Archive for February, 2011

February 25, 2011


by Ciaran Burke

Lovely Bergamots and limesBergamot and lime fruits

“Can I photograph your bergamots?” I innocently enquired. “I have never been asked that before” the lady replied. Her husband enquired if I wanted to photograph his, I declined. It was all quite innocent, I was asking the friendly couple who run Kinnedan Organic Farm stall if I could photograph their strange and bitter sweet fruit.

Kinnedan Organic Farm stall at Boyle Farmers' market

It looks a bit like a lemon, but its not. It has segments like a grapefruit, but its small and yellow. It is a citrus fruit, Citrus bergamia, and its best known use is for flavouring Earl Grey tea.It is often confused with the herb bergamont which is Monarda didyma, an unrelated herbaceous perennial plant. My first taste of bergamot was in Italy, where it is known as chinoto. A soft drink is sold using the name Chinoto, it looks like cola but has a totally different taste, not as sweet, more aromatic. That was many years ago.

bergamot fruit

Bergamot Fruit cut in half with grated rind

My more recent encounter with bergamot fruit was at Kinnedan Organic farm stall at the Origin farmers market in Bolye, Co. Roscommon. In a basket the plump yellow fruits shared the space with ripe green limes. I mistook them for lemons but once you smell them you are left in in no doubt that this is something different. Citrus-ey and aromatic, the oily tanginess fills your nostrils, you know this is going to be something special.

Most of the world’s bergamot production seems to take place in Reggio-Calabria in the south of Italy, although they are also grown in Ivory Coast. The trees can grow up to 3 metres and have a bossom typical of citrus, white and fragrant. Bergamot fruits are mostly available in winter.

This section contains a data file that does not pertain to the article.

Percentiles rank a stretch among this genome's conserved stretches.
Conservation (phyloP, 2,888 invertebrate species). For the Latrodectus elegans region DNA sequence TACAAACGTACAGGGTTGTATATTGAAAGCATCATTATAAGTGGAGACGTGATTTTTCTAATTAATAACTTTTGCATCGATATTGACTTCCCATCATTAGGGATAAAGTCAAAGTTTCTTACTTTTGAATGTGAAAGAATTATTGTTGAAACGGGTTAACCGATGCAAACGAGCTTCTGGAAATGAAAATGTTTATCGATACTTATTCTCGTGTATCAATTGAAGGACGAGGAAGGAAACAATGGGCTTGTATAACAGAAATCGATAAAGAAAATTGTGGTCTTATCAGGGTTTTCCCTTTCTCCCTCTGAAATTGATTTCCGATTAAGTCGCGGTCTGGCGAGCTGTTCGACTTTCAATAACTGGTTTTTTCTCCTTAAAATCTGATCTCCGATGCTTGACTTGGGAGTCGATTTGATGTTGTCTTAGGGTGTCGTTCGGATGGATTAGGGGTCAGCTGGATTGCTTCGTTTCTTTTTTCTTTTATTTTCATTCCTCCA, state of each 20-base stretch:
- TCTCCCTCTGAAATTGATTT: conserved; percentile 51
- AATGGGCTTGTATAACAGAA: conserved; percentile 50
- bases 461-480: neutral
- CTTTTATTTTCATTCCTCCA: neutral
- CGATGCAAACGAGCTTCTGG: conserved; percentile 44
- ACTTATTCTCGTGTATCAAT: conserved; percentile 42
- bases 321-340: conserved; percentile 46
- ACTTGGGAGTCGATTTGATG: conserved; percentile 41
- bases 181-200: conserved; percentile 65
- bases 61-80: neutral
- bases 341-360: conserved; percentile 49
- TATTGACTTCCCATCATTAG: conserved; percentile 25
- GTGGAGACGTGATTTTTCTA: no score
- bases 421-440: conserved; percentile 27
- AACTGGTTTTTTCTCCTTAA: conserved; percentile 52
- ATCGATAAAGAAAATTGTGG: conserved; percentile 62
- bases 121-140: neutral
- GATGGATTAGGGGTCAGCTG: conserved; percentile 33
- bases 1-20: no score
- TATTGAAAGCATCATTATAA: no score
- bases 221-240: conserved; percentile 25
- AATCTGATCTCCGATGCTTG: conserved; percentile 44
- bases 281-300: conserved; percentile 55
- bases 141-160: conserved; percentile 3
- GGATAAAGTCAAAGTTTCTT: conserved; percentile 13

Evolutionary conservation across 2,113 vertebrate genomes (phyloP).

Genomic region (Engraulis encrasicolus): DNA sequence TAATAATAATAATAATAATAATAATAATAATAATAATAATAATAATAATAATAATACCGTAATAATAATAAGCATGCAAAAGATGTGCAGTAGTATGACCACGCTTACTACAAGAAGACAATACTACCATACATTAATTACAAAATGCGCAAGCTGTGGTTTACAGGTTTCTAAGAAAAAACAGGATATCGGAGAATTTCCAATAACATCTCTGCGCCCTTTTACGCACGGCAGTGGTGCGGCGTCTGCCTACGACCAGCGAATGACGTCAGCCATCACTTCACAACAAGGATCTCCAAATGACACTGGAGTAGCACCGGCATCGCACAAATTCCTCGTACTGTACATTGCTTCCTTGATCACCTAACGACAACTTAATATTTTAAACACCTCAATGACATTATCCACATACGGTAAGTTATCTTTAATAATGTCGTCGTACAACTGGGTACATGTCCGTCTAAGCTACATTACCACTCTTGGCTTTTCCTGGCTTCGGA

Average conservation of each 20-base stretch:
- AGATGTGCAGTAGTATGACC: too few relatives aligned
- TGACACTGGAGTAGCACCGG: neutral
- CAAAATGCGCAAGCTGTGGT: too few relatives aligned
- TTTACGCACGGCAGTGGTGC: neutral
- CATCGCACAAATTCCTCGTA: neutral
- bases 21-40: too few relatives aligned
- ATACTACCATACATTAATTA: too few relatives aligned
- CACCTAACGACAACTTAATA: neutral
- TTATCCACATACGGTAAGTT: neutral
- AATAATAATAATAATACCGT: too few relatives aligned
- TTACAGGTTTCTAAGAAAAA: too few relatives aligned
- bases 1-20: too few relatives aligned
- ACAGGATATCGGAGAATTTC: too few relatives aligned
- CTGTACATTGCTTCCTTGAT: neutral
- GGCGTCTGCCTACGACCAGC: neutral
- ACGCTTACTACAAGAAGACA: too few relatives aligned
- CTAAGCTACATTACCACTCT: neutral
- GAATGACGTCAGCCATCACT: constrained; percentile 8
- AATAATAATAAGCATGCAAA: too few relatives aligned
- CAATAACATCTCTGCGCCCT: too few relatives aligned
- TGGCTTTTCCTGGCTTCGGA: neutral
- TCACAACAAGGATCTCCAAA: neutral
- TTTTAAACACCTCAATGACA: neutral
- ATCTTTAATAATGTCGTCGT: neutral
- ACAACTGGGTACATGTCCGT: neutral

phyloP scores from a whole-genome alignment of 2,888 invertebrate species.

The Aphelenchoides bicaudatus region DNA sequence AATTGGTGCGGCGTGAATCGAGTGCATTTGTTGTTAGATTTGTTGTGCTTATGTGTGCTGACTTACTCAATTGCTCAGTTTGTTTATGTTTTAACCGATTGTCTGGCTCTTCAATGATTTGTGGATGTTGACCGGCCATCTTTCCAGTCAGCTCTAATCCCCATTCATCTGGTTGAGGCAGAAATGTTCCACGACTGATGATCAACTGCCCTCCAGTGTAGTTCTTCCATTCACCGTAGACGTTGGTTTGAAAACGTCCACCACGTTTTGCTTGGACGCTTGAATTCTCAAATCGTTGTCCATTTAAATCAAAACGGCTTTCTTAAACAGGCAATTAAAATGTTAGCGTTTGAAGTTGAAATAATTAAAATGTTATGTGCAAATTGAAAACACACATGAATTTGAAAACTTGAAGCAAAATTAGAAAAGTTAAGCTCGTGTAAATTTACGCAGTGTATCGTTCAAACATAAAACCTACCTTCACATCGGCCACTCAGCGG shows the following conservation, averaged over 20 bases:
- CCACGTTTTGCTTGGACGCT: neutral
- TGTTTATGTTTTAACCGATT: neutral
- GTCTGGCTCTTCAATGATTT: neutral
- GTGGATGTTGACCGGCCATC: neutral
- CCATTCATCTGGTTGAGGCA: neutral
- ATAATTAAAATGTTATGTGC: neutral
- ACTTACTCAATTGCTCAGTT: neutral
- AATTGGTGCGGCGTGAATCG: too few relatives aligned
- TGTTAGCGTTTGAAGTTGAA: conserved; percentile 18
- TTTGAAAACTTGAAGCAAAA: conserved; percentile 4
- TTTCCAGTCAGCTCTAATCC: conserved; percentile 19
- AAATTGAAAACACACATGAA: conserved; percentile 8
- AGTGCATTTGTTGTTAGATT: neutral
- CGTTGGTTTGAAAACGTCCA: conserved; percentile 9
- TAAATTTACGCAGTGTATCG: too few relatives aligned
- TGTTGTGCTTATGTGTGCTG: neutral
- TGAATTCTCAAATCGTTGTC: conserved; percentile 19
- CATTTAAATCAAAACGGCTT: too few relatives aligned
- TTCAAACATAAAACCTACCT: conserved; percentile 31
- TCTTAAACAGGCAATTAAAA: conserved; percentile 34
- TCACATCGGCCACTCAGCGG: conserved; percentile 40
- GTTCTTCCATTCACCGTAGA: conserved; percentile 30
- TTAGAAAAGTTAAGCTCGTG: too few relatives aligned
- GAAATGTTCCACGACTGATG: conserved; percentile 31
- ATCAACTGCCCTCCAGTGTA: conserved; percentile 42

When I got home my mind was racing, my tummy was rumbling and mouth was watering. The possibilities were endless. First thing I tried was chicken marinated in bergamot juice, grated rind with chili and salt. Thinly sliced chicken breast left to marinade for about twenty minutes then fried and served with stir fried vegetables and brown basmati rice (all organic). It was simply delicious.

After having a savory dish I wanted to have something sweet, so I made both lime curd and bergamot curd. Both are equally delicious, super spread on fresh brown spelt bread or try adding some to natural yogurt, delish!


(substitute limes for bergamots for lime curd)


320g Organic Raw Cane Sugar

Juice of 2 Bergamot (or lime) fruit

2 table Spoons of Bergamot (or lime) grated rind

4 eggs

230gm unsalted butter


  1. Wash jam jars, dry well and place in cold oven. Heat to 100 degrees Celcius.
  2. Whisk eggs and sugar together for a few minutes until mixture smooth
  3. Add the bergamot rind and juice.
  4. Transfer to sauce pan and heat the mixture on medium setting, stirring constantly until mixture is thick, about 7 – 10 minutes.
  5. Remove from heat and stir in butter, a small amount at a time.
  6. Transfer to sterilized jars and cover with lids straight away.

Store the curd in a cool place or refrigerate, use within 3 weeks.

Make sure to clean outside of jars with a clean damp cloth and apply labels with date.

Ingredients for making curd

Adding the butter, a little at a time, stirring constantly